Overall I think that Speyburn’s digital/social presence is symptomatic of a wider trend, where most companies, brands and organisations feel that they should do more in digital and social in particular but after a short time lose interest. As with anything in marketing, their activities should be linked to the overall  strategy for the brand with a plan put in place for how they are going to achieve their objectives They then they need to stick to the plan.

All easier said than done and certainly easy to say from the comfort of home!

Social Media and Tourism – is there anybody out there?!

I’m not long back from a little ‘stay-cation’ down in the South West of England and ahead of my trip I sent out a few tweets about the area hoping for some advice on places to go, things to see and good places to eat but I got NOTHING back in reply. I felt like the Twitterverse had abandoned me! Undeterred, I continued to try and find out if anyone was out there but I was further dismayed to find a general lack of use of social media and general lack of interaction. The campsite we stayed at had a Twitter account but hadn’t been active for a LONG time, I went paddle boarding and had a great time but the place we got a lesson from doesn’t have a twitter account, I went to the River Cottage Axminster Deli, Tweeted about them AND checked in on Foursquare and got no response (despite the fact that they are seemingly pretty active on Twitter with over 1,000 tweets and over 2,600 followers).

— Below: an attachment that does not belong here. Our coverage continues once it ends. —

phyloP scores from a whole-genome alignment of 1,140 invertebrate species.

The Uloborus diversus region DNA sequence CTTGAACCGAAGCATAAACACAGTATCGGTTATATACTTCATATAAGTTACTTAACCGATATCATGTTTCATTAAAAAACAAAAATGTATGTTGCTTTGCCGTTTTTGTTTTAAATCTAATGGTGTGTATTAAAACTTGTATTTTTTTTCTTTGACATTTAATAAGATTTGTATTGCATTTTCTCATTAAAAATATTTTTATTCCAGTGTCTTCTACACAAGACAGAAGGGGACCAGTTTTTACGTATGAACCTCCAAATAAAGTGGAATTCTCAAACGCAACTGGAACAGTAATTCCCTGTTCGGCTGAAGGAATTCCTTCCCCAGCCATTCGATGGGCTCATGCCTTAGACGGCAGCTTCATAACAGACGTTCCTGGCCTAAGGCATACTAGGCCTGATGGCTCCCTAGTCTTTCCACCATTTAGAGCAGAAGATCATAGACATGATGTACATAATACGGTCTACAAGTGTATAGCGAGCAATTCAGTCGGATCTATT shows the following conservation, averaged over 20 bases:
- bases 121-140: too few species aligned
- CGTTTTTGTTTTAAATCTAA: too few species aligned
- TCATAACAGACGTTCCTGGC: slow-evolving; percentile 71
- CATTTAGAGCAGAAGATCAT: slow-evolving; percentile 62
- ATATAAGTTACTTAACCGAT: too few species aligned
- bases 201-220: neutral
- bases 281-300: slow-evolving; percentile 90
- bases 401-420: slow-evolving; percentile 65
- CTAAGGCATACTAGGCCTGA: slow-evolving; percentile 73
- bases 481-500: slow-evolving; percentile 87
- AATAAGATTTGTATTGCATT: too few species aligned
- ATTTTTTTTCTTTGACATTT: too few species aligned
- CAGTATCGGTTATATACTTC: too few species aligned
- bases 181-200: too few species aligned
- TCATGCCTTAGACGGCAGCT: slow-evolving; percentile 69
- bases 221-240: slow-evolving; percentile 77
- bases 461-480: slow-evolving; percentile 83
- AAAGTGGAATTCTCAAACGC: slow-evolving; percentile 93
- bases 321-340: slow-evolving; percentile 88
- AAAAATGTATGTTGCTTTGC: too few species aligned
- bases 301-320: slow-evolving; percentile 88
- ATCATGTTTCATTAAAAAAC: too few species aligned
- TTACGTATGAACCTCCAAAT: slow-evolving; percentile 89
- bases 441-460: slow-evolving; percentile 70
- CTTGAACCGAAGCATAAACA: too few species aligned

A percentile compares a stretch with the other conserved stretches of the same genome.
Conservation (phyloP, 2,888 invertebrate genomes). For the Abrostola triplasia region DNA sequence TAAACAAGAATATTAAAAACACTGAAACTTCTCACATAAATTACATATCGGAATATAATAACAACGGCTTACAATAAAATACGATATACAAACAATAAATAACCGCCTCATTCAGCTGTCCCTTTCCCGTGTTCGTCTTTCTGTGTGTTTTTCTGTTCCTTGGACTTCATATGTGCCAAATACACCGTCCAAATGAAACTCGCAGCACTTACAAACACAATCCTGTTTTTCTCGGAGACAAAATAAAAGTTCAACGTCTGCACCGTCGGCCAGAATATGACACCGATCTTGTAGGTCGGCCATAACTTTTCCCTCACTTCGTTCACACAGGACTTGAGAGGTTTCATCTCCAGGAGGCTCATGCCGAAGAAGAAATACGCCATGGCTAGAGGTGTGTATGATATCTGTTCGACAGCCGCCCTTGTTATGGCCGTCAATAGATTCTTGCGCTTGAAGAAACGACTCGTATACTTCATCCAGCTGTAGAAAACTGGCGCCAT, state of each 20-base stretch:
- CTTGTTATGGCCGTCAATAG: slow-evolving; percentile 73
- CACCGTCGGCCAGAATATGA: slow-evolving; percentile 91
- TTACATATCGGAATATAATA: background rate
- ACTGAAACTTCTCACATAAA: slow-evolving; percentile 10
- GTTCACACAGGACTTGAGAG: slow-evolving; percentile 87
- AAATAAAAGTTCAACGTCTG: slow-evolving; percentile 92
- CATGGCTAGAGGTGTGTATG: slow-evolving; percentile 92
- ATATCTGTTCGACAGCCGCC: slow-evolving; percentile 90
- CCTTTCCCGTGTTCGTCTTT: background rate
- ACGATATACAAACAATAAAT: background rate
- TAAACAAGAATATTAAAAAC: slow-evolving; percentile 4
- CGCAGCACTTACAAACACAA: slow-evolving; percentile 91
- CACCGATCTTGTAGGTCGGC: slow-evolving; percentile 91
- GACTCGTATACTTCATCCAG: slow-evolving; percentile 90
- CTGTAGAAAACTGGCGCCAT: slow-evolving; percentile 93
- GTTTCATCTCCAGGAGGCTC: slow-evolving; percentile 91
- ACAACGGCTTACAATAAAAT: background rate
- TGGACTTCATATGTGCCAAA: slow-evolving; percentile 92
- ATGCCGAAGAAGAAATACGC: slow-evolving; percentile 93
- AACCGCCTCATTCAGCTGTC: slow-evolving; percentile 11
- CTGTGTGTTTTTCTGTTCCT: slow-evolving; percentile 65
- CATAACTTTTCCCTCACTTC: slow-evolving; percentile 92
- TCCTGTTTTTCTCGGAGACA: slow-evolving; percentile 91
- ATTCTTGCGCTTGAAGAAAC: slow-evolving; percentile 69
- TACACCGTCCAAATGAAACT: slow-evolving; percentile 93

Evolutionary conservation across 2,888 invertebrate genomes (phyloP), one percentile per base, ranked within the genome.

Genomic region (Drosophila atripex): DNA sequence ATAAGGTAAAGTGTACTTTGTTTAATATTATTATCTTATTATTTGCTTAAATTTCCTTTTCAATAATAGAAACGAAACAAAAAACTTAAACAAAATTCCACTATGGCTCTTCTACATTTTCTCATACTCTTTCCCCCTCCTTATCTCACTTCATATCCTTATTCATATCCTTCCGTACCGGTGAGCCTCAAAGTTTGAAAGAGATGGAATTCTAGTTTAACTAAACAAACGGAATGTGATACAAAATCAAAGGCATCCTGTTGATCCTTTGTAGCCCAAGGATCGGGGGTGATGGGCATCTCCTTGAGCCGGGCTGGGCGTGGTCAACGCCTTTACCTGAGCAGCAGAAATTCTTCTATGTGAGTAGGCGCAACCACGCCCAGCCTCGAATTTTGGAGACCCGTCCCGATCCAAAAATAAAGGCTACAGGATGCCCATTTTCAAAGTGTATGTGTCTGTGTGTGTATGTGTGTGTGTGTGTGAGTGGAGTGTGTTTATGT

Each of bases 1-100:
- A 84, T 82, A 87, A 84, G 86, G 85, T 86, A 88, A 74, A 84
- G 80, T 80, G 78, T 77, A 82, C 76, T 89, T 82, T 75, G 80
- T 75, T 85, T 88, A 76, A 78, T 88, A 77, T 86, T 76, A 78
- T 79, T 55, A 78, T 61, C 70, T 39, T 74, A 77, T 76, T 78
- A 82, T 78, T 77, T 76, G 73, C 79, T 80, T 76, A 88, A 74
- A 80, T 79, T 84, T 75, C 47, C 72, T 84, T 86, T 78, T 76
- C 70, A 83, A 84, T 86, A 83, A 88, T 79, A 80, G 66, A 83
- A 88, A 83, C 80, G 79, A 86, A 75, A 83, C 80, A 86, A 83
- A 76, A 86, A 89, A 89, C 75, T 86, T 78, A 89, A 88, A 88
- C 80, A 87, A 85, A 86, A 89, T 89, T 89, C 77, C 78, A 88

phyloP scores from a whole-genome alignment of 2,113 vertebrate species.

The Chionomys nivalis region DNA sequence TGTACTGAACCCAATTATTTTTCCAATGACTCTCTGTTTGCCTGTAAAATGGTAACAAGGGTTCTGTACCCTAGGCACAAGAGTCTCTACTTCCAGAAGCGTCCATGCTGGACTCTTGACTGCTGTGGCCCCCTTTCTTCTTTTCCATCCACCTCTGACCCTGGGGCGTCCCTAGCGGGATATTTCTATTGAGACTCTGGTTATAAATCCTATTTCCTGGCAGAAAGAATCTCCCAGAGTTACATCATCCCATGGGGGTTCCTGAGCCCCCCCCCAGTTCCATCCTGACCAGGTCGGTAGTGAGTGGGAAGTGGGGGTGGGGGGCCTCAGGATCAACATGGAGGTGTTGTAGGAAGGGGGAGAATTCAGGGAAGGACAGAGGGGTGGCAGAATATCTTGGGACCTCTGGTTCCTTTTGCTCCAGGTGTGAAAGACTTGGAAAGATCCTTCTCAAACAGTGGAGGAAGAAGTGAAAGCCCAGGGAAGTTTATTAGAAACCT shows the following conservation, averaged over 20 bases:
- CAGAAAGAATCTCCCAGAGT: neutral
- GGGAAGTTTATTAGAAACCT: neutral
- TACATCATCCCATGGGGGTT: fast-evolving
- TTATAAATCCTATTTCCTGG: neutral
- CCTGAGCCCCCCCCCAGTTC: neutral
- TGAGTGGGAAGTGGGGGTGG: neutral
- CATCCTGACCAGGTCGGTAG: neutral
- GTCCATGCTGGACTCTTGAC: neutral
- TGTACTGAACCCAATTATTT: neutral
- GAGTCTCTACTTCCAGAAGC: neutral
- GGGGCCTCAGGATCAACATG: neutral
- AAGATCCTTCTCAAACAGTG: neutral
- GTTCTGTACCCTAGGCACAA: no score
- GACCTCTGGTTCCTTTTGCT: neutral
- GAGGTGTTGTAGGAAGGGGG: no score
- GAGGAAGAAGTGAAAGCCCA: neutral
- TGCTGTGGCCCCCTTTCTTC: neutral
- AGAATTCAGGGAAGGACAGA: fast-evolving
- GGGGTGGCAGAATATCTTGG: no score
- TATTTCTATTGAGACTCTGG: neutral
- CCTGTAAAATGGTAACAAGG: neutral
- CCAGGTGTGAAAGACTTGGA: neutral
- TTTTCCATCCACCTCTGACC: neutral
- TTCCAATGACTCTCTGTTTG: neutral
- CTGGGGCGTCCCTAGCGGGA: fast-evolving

All of this left me feeling that businesses are missing out by not getting more involved in social media, especially in the tourism sector as people love to talk about what they have planned and what they do/did on holiday. Travel and tourism depends on word of mouth to spread recommendations and opinions, and social media allows people to quickly share these thoughts.

Tips for Social Media and Tourism

  • If you operate a business in tourism, have a presence in Social Media! For most this will be a Facebook and/or a Twitter account, but find out where relevant conversations are happening and explore other platforms.
  • Do some basic monitoring. Use something like hootsuite to have some searches set up. These could be based on your geographical location, your specific business, your competitors etc. basically to pick up on conversations that could result in new customers or find out what people are saying about you.
  • Engage with people. If someone has taken the effort to follow you, like your page, tweet about you or post about you at least acknowledge them!
Social Media and tourism info.
  • Check out the social media in travel and tourism awards, this is what the big players have been up to. You might not have their budget but that doesn’t mean you can’t take inspiration from their ideas!
  • Imagery can be so powerful in marketing in general so have a look at this tnooz article on why imagery is dominating social media in travel in 2012.
  • On a more local level, check out #scotlandhour on their website and on twitter, a great initiative giving tourists a place to find out more about Scotland and businesses a platform to promote themselves.
What are your experiences of social media in tourism? Maybe you are a business making social media work for you or maybe you don’t know where to start!? Would love to know your thoughts!